It was Einstein, I think, that once spoke about nationalities needing their own affirmation, and one's respect for that sentiment. Searching for universality and recognition that although we come from different lands and speak different languages, know and accept different gods, we are the only human family on this planet. My youth once asked, "When do we get there, when will there be peace and harmony?". When I gather in rallies, march for civil rights, or play music with others from very different backgrounds, the question is partially answered. But on a concrete and intellectual level, the motivation of the human family's inability to make more progress, is disappointing. The process of development for each nationality to gather, know itself, and prepare to interact with other nationalities is, in my opinion, the contemporary challenge. There's blood, bone, and hunger that press against the soul, demanding justice for ancient wrongs, pleading for apology from being thrown to the end of a line, or being the first to be sacrificed by guile or non-consent. Today's youth assumes the torch and I'm heartened. With the speed of sound, music, and electronic signal, the process noted above appears to be accelerating.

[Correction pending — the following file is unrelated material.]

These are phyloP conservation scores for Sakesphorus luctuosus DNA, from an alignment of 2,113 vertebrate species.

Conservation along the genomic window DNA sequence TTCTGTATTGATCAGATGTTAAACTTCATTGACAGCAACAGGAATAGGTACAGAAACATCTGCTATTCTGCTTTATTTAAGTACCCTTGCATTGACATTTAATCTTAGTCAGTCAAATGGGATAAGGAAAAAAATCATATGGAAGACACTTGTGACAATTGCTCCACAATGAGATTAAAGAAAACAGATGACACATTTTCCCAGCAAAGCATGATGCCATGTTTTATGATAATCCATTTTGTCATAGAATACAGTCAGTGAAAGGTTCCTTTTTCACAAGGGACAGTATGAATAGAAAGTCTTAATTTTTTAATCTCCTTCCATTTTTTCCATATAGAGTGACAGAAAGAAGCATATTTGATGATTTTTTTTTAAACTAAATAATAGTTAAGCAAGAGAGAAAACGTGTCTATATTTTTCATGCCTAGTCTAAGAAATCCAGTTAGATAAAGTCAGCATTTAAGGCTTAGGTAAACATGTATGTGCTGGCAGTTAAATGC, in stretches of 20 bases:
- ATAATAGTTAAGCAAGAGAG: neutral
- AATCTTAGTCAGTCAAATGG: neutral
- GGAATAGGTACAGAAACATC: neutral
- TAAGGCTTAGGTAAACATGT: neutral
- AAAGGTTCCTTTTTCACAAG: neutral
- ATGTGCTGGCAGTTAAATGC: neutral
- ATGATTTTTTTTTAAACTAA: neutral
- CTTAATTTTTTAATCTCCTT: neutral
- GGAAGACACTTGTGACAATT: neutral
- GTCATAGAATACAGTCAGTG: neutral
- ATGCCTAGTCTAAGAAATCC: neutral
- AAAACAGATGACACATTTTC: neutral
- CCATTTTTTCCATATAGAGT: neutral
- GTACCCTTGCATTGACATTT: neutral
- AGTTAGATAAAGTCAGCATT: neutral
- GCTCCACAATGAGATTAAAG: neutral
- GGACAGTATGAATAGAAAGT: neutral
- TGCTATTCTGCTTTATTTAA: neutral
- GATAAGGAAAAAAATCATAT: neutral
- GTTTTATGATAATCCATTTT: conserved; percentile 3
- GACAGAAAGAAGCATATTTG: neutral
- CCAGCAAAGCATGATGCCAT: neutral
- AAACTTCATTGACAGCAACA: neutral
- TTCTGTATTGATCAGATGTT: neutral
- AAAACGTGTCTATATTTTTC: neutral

Could there be spiritual connections evolving that are allowing individual cultures or nations to glimpse the universality of each and accept? And tolerate? And respect?